• listening to the teacher teaching from the front of the classroom can be challenging for children with dyslexia, so it can be easier for them to process information if you sit at their table or teach in a circle on the carpet
  • sitting a child with dyslexia at the front can help them to maintain focus and ask questions when needed
  • learning aids such as post-its, whiteboards, and handouts of the lesson’s PowerPoint can help children to capture important reminders that they can refer back to throughout the lesson
  • copying from the board can be particularly difficult for children with dyslexia, so providing handouts with important information highlighted is much better
  • using rhymes, mnemonics and regular verbal reminders can help children with dyslexia to retain information

Ways to support reading

Many children with dyslexia struggle with visual distortions; this can range from gaps between words seeming too wide or too narrow to words jumping around on the page. Colour backgrounds, overlays, and reading rulers can help to reduce the effects of this and reduce the reflection from black writing on a white surface. As children with dyslexia struggle with the phonetic approach of decoding words, it’s important to teach children mental strategies for reading and phonic decoding strategies, such as shapes of words, whole-word recognition, and multi-sensory approaches. Additionally, since children with dyslexia can find reading challenging, they may sometimes become avoidant. It’s therefore really important to ensure that any texts are at the appropriate reading level and that any reading books are linked to the child’s interests to encourage reading for pleasure.

Paired and buddy reading can help a child with dyslexia to build confidence in reading. When reading with a child with dyslexia who may struggle to read a word, give them time to try and read the word themselves. If they continue to struggle, read the word for them to help continue the flow. If using a whiteboard, change the background to a pastel colour and ensure that all text is at least font size 28 (12 for handouts). All text should be left justified. There are a variety of online dyslexia fonts available (i.e., OpenDyslexic) in which the letters are larger at the bottom.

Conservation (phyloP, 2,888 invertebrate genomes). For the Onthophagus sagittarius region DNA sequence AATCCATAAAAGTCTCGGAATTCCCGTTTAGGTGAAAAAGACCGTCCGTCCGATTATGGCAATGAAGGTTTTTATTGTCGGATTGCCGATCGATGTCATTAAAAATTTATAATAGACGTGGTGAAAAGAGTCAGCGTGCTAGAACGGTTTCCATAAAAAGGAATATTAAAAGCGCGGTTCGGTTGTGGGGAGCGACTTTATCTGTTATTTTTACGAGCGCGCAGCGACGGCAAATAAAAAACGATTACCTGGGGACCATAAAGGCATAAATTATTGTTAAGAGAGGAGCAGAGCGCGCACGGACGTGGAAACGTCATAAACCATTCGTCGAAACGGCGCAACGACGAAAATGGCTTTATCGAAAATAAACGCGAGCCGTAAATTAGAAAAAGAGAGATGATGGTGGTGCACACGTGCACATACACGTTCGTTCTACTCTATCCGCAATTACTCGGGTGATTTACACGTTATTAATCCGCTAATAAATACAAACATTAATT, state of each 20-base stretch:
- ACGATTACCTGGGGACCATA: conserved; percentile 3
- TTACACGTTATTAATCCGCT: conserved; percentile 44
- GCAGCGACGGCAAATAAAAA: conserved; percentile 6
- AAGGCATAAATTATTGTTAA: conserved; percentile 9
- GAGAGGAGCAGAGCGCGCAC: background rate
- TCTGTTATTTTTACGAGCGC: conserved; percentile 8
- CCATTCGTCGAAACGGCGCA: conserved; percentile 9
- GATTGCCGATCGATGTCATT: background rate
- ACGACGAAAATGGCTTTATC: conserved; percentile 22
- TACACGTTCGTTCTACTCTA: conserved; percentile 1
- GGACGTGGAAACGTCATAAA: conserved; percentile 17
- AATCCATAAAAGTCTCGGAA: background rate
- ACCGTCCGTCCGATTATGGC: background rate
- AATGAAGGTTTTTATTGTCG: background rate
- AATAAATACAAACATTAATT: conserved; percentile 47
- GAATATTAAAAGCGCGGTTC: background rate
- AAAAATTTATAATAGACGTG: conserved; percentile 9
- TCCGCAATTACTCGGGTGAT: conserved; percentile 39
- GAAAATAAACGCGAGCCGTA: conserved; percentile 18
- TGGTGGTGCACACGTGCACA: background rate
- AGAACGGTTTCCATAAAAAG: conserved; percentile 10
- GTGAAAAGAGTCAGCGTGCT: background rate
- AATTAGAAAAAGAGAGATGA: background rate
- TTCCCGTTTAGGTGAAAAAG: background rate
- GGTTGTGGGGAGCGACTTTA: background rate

Ways to support writing

As stated before, one of the main difficulties for children with dyslexia is retaining information and then getting it down on paper. For a child with dyslexia, listening to the teacher’s input, devising their own ideas, and then starting to write their ideas down can be really challenging. Here are some ways to help with this:

  • Use task boards with visuals to remind the child of the activity
  • Teaching the child to plan writing using writing frames, mind maps, and reminder post-its helps to chunk the information and stops it from becoming too overwhelming
  • Using lined paper can help with visual distortions, as well as using bold text to emphasise a word (as underlining or italics can make text become more distorted)
  • Learning aids on the table (word maps, phonic flashcards, or reminders of how to spell tricky words) can help the child with spelling
  • As reading too much text can be challenging for children with dyslexia, using close procedures (handouts with blanks) or handouts with chunked information can help reduce overload